South African Military History Society



A mild winter's evening saw a good audience assemble at the Lemer Auditorium for Melville Milner's talk on the British Expeditionery Force in France in 1940, and our appetites were whetted by Metro-Goldwyn-Hall's excellent short on the sinking of PT 109, John F Kennedy's ship, in the Solomon Islands during 1940.

Mr Milner found himself in the northern part of France near Arras in the second half of May 1940, having been a camp commandant in Boulogne at an earlier stage in the proceedings and having managed to transfer himself to an ill-equipped battery closer to the then rapidly-crumbling front. While Belgium had declared itself neutral in 1936 they were in no way able to resist Hitler's invasion and the British troops found thcmselves squeezed into a small wedge of land south of the Belgian border which was being rolled up towards the coast at an astonishing rate by the Panzer Divisions.

The 11 divisions in France were woefully unprepared for Panzer warfare and three of them in the south were mnnned by volunteers who had come to France to dig trenches - preparing for WWI type battles - and were totally underequipped. The story was the same everywhere - insufficient equipment, no rations or supplies and such communications as existed by rumours and word-of-mouth. One unit had a Bren gun and seven rifles for two hundred men!

The speed of the Panzers enabled them to surround many troops and it took from May 17 to Nay 20 to move from Cambrai to the coast: Boulogne was attacked on the 20th, Calais on the 22nd and both were taken by the twenty-sixth. It was apparent that their only hope lay in an evacuation from Dunkirk, the northernmost point and the only one not yet in German hands. No orders ever reached his battery to formally tell them to withdraw and it was only when they saw British troops destroy vehicles which had run out of fuel that they realised it might be prudent to move westwards.

He mentioned taking a truck across a bridge already primed for destruction - the driver wouldn't entrust "his" truck to Milner but allowed him to accompany him on what might have been their last bumpy ride. The withdrawal saw the men crossing the Belgian border several times as they made their way north of the Canal line towards the coast, and seems to have been a pretty desperate affair despite his light- hearted presentation.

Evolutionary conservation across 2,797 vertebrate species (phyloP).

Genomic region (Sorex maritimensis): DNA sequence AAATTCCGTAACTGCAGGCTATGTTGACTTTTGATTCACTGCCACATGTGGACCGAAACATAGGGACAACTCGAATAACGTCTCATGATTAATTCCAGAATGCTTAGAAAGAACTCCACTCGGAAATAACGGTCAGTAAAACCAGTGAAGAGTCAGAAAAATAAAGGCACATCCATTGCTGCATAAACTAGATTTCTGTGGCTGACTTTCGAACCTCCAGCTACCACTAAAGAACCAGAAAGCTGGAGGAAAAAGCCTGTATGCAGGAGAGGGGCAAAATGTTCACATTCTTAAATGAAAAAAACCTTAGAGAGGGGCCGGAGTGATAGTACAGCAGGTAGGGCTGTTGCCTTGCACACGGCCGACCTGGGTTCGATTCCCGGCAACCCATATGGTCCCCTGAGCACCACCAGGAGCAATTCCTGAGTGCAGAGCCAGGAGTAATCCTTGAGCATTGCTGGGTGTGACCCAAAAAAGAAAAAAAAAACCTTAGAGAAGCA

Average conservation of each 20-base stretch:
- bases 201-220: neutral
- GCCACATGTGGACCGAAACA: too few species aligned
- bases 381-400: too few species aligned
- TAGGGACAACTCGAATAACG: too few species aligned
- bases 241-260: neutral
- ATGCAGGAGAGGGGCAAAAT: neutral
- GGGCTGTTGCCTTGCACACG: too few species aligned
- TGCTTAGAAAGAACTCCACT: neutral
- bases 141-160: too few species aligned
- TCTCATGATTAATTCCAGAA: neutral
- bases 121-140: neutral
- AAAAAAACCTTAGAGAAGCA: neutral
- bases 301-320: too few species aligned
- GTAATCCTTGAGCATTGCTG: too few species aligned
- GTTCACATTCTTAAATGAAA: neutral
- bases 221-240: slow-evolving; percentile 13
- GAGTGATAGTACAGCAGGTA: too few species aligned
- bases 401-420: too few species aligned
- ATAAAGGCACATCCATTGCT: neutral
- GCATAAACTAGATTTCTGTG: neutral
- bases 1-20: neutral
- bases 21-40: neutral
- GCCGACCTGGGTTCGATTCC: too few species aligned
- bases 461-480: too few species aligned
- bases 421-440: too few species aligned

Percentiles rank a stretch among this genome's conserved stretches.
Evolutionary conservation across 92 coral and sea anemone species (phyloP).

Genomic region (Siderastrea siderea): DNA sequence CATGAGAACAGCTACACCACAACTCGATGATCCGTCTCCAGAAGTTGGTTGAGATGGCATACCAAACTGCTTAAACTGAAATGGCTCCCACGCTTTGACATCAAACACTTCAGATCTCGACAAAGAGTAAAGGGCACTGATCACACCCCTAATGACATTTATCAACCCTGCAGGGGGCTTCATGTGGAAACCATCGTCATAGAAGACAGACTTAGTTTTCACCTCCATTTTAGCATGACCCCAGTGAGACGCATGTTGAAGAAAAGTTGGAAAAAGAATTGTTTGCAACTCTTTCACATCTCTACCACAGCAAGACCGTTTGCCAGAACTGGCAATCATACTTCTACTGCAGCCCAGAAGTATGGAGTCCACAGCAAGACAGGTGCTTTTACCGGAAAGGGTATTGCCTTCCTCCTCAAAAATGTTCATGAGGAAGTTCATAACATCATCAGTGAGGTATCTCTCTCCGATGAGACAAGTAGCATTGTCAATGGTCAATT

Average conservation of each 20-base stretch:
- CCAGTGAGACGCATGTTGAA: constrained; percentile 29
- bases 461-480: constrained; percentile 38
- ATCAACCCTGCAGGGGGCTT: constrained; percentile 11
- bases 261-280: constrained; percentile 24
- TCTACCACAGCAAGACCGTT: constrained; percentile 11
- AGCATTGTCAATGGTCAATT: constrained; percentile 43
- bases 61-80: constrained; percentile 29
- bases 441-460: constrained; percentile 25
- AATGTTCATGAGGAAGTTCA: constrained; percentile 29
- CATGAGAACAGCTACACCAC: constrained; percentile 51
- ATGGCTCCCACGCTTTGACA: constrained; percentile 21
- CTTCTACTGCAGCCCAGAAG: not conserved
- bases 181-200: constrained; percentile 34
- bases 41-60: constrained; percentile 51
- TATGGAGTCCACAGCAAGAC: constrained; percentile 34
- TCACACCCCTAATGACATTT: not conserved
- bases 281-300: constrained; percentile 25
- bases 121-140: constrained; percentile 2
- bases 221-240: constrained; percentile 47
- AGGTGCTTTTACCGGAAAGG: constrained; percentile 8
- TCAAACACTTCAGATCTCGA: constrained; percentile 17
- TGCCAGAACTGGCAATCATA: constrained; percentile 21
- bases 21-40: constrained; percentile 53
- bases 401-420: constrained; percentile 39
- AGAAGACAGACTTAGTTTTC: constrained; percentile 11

Dr Sinclair thanked the speaker for sharing his experience noting that the presentation was an example of British phlegm at its best and an enrichment to all who heard it.

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Battlefield Tour: Sunday 16th June 1985.

Two bus loads of enthusiastic historians arrived at the Museum before eight on Sunday morning and not even Charles Cohen or Felix Machanik were in danger of being left behind - the novelty of a tour after such a long interval must have had something to do with it. The rustiness was evident however and we shall have to get Tony Spier on a refresher course: his scouts let him down badly and an unplanned excursion into the centre of Town occurred - the motorway was closed, courtesy of certain demolition experts whose intentions had not been entirely unrecorded by the Press! Never mind, Tony, we got some fine photographs of the cooling towers from the Queen Elizabeth Bridge.

The Highveld woke up gently and even the smell at Vanderbijl seemed a bit lazy but by the time we turned in at Creenlands station everybody was keen on the day's business. In the lee of the stone buildIng - which probably existed as the Vredefort Road station in 1900 - the Museum staff's advance guard had set up tables and were waiting to serve coffee, tea and biscuits. Following these most welcome refreshments we gathered for a prayer, Col. Duxbury's introduction and Prof. Barnard's first lecture. The subject of the excursion was the activity undertaken by General de Wet's forces during the first week of June 1900 in the vicinity of Koppies. The psychological value of the success which de Wet's men achieved - particularly at Rooiwal - was emphasised as being crucial to encouraging the resistance of the Boers after both Johannesburg and Pretoria had fallen during May.

Moving on to the banks of the Renoster River one could imagine the disgust and despair that the British must have felt, seeing their almost-completed crossing being set alight hours before the trains were scheduled to have resumed moving northwards. The nearby cemetery was tantalisingly close and Maurice would have happily shown us around but time was against it and we proceeded to Rooiwal itself.

The supplies which were captured by de Wet and his men at Rooiwal were valued at three quarters of a million pounds sterling in 1900, which possibly explains why do Wet's nearby farm was burnt out by the British four days afterwards, on May 11th. What could not be carried away by Boer or prisoner, or secreted, as was a large quantity of ammunition from which the Burghers were still drawing over a year later, had to be burned - the bonfire lasted four days.

After a braai bravely borne by the hotel in Koppies the buses were boarded for the return journey, slightly behind schedule but generally satisfied with a day well spent. Thanks to all organisors and helpers. Major Hall had a camera attached to his lense so we expect to see some slides - those which the victims have not purchased to silence him! - at a forthcoming meeting.

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Joan Marsh (Acting Scribe) (Unpaid)

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